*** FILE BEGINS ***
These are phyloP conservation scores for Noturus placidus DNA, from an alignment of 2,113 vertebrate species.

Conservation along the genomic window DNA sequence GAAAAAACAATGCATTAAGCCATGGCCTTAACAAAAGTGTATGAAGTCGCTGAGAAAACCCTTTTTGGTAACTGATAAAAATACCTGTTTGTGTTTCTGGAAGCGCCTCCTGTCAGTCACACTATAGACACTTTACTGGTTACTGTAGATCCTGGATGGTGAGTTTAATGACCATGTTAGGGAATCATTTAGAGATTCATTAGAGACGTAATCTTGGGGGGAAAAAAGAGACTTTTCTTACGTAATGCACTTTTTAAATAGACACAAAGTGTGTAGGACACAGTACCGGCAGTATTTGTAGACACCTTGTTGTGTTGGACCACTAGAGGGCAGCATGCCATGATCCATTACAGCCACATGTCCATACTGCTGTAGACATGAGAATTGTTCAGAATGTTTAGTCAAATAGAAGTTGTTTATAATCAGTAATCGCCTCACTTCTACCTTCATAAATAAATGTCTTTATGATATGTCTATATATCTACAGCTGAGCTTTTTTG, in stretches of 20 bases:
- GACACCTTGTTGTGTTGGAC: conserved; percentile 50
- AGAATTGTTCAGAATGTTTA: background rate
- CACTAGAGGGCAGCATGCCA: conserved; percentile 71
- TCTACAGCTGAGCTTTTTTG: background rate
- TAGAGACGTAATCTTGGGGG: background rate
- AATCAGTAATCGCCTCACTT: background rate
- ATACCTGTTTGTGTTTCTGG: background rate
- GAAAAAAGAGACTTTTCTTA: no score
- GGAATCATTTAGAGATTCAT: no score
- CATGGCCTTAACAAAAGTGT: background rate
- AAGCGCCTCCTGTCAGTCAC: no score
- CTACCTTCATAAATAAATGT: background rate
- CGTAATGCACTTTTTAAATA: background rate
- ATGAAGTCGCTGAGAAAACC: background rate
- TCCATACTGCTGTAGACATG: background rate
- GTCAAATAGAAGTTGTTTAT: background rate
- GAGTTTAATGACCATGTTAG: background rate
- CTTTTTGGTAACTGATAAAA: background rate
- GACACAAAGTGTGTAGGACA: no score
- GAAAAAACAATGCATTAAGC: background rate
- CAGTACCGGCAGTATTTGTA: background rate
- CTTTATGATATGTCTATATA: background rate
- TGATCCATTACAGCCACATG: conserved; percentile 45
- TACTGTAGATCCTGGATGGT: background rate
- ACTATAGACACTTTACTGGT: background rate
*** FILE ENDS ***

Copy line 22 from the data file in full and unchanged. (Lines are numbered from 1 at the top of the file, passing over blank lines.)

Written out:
- GAAAAAACAATGCATTAAGC: background rate